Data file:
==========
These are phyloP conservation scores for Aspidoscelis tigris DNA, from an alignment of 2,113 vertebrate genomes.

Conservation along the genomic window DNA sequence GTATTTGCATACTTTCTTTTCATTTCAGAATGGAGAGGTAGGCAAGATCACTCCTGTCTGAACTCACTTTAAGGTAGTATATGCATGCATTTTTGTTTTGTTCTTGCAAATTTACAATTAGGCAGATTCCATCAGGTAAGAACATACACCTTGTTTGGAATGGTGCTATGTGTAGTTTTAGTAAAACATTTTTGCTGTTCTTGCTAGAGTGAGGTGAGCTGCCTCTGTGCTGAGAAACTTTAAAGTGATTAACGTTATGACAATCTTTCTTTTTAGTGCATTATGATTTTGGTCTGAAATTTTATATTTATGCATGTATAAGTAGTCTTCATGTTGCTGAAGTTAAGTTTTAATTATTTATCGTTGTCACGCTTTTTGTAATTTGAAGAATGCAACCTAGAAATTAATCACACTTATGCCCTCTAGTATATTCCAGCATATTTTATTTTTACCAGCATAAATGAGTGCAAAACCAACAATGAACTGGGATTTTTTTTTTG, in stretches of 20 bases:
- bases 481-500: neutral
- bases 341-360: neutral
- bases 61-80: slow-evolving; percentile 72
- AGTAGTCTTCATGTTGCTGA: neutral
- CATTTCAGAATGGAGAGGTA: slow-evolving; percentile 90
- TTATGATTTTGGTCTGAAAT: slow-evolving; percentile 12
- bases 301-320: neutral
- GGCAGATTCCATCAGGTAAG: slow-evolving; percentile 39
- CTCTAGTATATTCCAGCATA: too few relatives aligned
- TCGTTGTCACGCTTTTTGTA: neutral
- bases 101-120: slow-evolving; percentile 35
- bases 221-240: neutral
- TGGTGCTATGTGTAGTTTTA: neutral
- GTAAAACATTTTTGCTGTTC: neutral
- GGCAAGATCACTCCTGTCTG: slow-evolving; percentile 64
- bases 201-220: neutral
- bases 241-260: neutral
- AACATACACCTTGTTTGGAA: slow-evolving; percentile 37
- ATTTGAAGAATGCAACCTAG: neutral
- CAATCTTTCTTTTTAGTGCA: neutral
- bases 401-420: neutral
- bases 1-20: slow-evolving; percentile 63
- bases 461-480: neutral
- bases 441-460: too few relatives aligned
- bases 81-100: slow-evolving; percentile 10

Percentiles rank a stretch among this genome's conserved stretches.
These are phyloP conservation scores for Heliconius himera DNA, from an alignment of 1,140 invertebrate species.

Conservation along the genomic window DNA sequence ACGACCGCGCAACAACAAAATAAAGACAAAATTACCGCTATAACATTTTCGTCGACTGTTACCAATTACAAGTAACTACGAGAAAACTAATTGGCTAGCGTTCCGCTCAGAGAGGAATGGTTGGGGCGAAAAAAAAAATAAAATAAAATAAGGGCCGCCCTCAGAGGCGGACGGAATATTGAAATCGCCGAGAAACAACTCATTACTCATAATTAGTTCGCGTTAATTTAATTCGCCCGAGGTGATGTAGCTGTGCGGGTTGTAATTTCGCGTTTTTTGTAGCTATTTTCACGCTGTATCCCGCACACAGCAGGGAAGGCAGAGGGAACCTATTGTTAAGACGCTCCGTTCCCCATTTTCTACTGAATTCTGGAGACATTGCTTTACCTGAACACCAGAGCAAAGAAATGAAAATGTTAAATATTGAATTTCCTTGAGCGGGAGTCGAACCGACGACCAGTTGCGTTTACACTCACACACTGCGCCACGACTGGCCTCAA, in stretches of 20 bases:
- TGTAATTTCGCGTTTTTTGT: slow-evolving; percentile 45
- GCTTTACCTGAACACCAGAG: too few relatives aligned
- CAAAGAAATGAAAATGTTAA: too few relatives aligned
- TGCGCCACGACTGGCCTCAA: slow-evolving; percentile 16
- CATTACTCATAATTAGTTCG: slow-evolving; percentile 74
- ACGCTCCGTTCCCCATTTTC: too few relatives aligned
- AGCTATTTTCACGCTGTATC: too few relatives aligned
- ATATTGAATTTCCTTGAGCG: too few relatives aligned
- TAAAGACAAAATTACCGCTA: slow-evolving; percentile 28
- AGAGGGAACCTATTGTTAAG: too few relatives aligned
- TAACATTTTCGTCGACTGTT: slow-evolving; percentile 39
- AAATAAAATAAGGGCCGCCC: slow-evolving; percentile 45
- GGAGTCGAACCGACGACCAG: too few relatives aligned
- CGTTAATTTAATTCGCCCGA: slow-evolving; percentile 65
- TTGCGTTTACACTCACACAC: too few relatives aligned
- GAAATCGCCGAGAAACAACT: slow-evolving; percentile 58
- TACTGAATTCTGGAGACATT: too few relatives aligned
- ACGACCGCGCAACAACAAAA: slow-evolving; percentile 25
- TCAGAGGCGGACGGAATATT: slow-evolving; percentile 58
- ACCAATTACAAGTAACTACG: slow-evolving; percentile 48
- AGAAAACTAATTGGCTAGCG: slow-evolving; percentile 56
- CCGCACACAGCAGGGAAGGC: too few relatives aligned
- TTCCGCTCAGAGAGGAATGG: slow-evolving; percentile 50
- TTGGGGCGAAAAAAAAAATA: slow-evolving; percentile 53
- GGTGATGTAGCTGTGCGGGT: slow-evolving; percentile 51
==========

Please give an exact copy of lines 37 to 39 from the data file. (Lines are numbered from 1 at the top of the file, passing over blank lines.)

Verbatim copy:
- AGCTATTTTCACGCTGTATC: too few relatives aligned
- ATATTGAATTTCCTTGAGCG: too few relatives aligned
- TAAAGACAAAATTACCGCTA: slow-evolving; percentile 28